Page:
“Our Father who art in heaven, hallowed be thy name. Thy will be done on earth as it is in heaven. And forgive us our debts, as we forgive our debtors. And lead us not into temptation, but deliver us from evil. For thine is the kingdom, and the power, and the glory, forever. Amen.” (3 Nephi 13:9–13)
Four versions of the Lord’s Prayer are found in scripture, in Matthew 6, Matthew 6 JST, Luke 11, and 3 Nephi 13. Recent research enhances our appreciation of the words that Jesus chose to use.
Lead us not. An article by James H. Charlesworth argues that although the New Testament was written originally in Greek, one must consider “the Aramaic substratum of the gospels and the Semitic milieu in which earliest Christianity came to life.”1 As an example, Charlesworth explains that the Greek phraseology in the line “lead us not into temptation” (Luke 11:4) “looks suspiciously like an erroneous rendering” of the Semitic expression found in the Syriac manuscripts of this passage. That expression uses the Aph’el form of the Semitic verb, which may have two meanings: (1) a causative meaning, “lead us not into temptation,” or (2) a permissive sense, “do not permit (or allow) us to enter into temptation.”2 Both are possible understandings of the Semitic construction, but Charlesworth favors the permissive sense (compare James 1:13).
Charlesworth’s analysis is compatible with Matthew 6:14 JST: “And suffer us not to be led into temptation.” As the footnote to Matthew 6:13 in the LDS Edition of the scriptures indeed notes, the Syriac version reads “do not let us enter into temptation.”
The ambiguity that Charlesworth points out may have been welcomed by Jesus, who may have wanted his disciples to understand both senses of this verb. He may have wanted them to pray, in effect, “do not lead us into temptation, but lead us some other way,” and at the same time to pray “do not permit us to enter into temptation.” Thus, both English translations capture part of the richness of what the Savior may have intended.
For thine is the kingdom. On several occasions Jesus taught people how to pray. Nothing demands that he said precisely the same thing each time. In fact, his counsel against vain repetitions (see Matthew 6:7) might suggest that he did not use the same words each time he prayed or spoke about prayer, which would explain in part why the texts of the Lord’s Prayer differ.3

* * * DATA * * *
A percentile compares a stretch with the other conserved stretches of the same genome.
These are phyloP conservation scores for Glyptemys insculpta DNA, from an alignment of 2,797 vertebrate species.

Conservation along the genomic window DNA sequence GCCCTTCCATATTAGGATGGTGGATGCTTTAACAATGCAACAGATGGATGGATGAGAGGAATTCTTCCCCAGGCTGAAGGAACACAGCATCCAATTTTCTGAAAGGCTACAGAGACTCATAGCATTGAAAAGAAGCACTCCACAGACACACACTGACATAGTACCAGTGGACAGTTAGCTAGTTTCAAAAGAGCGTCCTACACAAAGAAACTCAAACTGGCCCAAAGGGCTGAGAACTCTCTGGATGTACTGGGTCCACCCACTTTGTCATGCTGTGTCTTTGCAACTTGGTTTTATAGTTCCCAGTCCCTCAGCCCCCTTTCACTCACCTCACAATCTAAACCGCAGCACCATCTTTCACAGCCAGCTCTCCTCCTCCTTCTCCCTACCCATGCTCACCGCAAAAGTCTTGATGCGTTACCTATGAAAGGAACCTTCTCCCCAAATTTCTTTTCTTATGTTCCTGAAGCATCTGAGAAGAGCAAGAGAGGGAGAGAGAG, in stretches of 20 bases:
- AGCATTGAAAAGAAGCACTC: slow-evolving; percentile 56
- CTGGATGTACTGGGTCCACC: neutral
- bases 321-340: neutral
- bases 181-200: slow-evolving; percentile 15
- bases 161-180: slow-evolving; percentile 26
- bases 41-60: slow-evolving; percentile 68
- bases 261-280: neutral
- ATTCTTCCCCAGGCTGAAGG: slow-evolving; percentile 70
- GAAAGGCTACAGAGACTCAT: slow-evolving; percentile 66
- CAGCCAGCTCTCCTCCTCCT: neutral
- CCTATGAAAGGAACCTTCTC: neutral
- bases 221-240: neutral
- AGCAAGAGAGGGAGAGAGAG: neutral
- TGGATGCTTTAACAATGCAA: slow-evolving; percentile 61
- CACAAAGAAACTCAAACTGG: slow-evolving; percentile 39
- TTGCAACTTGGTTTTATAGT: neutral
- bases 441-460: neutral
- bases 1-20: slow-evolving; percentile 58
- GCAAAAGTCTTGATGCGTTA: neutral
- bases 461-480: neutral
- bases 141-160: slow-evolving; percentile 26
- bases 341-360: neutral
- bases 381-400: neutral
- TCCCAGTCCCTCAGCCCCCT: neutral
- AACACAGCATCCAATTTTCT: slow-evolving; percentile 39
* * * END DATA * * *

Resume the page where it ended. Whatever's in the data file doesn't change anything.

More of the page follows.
The differences in audiences may shed light on these variations. For example, generally speaking, the more sacred the setting, the more profound the ending of the prayer. Prayers in the temple at Jerusalem did not end simply with “Amen” but with “Praised be the name of his glorious kingdom forever and eternally.”4 Thus, in 3 Nephi 13, when Jesus spoke at the temple in Bountiful, he concluded his prayer with more than “Amen.”
On other occasions, Jesus spoke more informally. In Luke 11:1, one of the disciples asked Jesus to teach them to pray. In this intimate setting, probably in the wilderness where he often went to pray, Jesus reviewed the basic steps of prayer (see Luke 11:2–4). But he cut short that instruction to talk about two related subjects: asking God and being generous (see Luke 11:5–13). In that instructional setting he did not need to give his words on prayer a formal conclusion and simply ended with “Amen.”
The longest ending for the Lord’s Prayer is found in Matthew 6:15 JST: “forever and ever, amen.” Here Jesus speaks to his apostles as he sends them into the mission field to testify of eternal truths (see Matthew 5:3–4; 6:25–27; 7:1 JST). In this priesthood setting, the ending emphasizes the everlasting nature of the kingdom of God.
Thus, variations between the four scriptural versions of the Lord’s prayer are understandable. Rather than being problematic, the differences each bespeak authenticity through the authority of actual experiences.
Research by John W. Welch, originally published as a FARMS Update in Insights (June 1996): 2.
1. James H. Charlesworth, “Semitisms in the New Testament and the Need to Clarify the Importance of the Syriac New Testament,” in Salvación en la Palabra (n.p., 1986), 633.
2. Ibid., 637.
3. See John W. Welch, Illuminating the Sermon at the Temple and Sermon on the Mount (Provo, Utah: FARMS, 1999), 206–8.
4. Ibid., 81, 207.